Carpal Tunnel Syndrome (CTS) is one of the most common misdiagnoses that gets thrown around these days. Unfortunately, many people get symptoms like tingling, numbness and weakness in their wrists and fingers thanks to spending hours in the office hunched over a computer working uncomfortably – only one of the causes of this condition. But interestingly, medical professionals seem to advise unnecessary operations as a go-to solution.
Not just unnecessary, but also ineffective – in fact, about 50% of carpal tunnel surgeries are considered unsuccessful (1). However, it’s not that the procedure itself doesn’t work – a lot of the time, the problem wasn’t actually carpal tunnel syndrome to begin with, and therefore no resolution is gained from the procedure.
Carpal tunnel syndrome definition
Carpal tunnel syndrome is characterized by the following pathophysiology:
• Compression of the median nerve in the wrist
• Loss of elasticity of the median nerve
• Increased cross-sectional area of the median nerve
• Decreased nerve conduction velocity
Because of these characteristics, symptoms like muscle weakness, numbness and of course, pain and discomfort, are constant and may even cause atrophy of the muscle tissue (2).
Carpal tunnel syndrome operation
Unfortunately, CTS is diagnosed too often and without consideration of differential diagnoses. The operation for carpal tunnel syndrome is no small feat. It involves the cutting of the transverse carpal ligament, which is an important component of the carpal tunnel. This cut is then left open, meaning that the carpal tunnel is now left open. It’s also important to note that the purpose of the carpal tunnel is to help protect major nerves and blood vessels that travel through the wrist.
This should give us pause to first look into alternative treatments before agreeing to
go under the knife. With that said, when CTS is correctly diagnosed, this surgery (though rather
extreme) is warranted.
Carpal tunnel pain relief and remedies
Over the last 25 years, research has focused on Trigger Points as a solution to relief from CTS. Trigger Points, which can be used as a home remedy for carpal tunnel, is an evolving and largely unexplored science, so some of this information may change over time. However, it is gaining evidence and popularity thanks to other practices like acupuncture that help relieve muscular and joint pain effectively over time.
There is a strong likelihood that at least the other 50% of diagnosed cases of carpal tunnel syndrome can be relieved by manual and physical therapy and actually have almost the same success rate as surgery (3).
Trigger Point therapy – treating carpal tunnel syndrome
When you're dealing with carpal tunnel syndrome, it's worth investigating some alternative therapies in order to relieve the pain and discomfort. With surgery being over-prescribed and under-effective, Trigger Point therapy is far less invasive and might be the answer to your pain.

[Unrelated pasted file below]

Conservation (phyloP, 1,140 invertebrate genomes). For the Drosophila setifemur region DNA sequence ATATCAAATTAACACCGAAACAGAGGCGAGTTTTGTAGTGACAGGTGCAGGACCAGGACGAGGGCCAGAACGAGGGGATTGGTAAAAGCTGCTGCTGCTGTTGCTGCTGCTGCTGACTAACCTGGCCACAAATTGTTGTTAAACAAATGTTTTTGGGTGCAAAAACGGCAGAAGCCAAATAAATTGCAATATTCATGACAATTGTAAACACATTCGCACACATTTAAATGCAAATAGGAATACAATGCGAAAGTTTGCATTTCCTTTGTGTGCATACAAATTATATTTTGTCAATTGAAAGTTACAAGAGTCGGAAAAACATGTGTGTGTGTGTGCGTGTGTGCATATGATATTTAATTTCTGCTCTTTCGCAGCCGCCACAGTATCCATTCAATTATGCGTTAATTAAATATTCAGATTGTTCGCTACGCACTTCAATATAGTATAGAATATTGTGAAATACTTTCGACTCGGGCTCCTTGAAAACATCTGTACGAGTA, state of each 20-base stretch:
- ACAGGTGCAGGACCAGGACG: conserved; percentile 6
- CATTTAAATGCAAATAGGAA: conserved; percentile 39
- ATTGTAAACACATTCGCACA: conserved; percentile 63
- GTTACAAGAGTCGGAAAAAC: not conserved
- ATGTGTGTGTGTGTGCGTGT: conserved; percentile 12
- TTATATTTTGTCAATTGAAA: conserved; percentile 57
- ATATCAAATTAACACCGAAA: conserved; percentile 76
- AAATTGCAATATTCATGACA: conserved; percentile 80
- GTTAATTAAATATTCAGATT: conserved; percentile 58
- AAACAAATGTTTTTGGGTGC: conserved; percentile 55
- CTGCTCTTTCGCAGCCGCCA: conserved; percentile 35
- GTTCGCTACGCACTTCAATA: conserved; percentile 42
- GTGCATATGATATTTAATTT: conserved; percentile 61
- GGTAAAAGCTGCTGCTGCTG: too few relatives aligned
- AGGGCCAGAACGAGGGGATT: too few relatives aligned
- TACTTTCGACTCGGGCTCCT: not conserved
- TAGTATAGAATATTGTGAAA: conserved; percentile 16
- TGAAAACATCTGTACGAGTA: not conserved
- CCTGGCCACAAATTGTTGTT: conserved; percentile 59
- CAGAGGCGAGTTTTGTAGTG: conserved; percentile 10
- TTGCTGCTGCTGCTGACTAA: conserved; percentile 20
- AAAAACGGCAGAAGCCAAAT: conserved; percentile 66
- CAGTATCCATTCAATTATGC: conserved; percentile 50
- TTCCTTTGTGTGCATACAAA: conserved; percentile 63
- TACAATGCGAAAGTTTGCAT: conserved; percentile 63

Investigating Trigger Points requires minimal recovery time as well as rehabilitation. Treatment for Trigger Points requires manual, physical therapy. It's best to find a trained (however not a requirement) person who has the sensitivity and the patience to explore tissues in order to locate the rather elusive Trigger Points.
Be patient while using such an approach, because even though it can be highly effective, it does come with its own difficulties. It can be really difficult to pinpoint Trigger Points given their microscopic size, and their ability to confuse the nervous system by referring pain to different locations around the body.
The important thing to remember with manipulation is how often you massage it – not how hard you press on the spot or how much pain you can tolerate through clenched teeth. Consistent work over a period of days and weeks generally produces significant and beneficial results. Many people claim that they find relief when they begin exploring points around the elbow – even though it's far from your fingers and wrists, it’s generally going to house a few ‘sweet-spots’ that can offer relief further down your arm.
So before relying on surgery as your first go-to option, invest some time in the exploration of manual therapy and physical therapy techniques to resolve your carpal tunnel syndrome. You might just save yourself from unnecessary discomfort and even more pain!
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1. National Institutes of Health: https://www.ncbi.nlm.nih.gov/pmc/articles/PMC3418353/
2. Radiology RSNA: https://pubs.rsna.org/doi/pdf/10.1148/radiol.13122901?download=true
3. Journal of Orthopaedic & Sports Physical Therapy: https://www.jospt.org/doi/abs/10.2519/jospt.2017.7090?code=jospt-site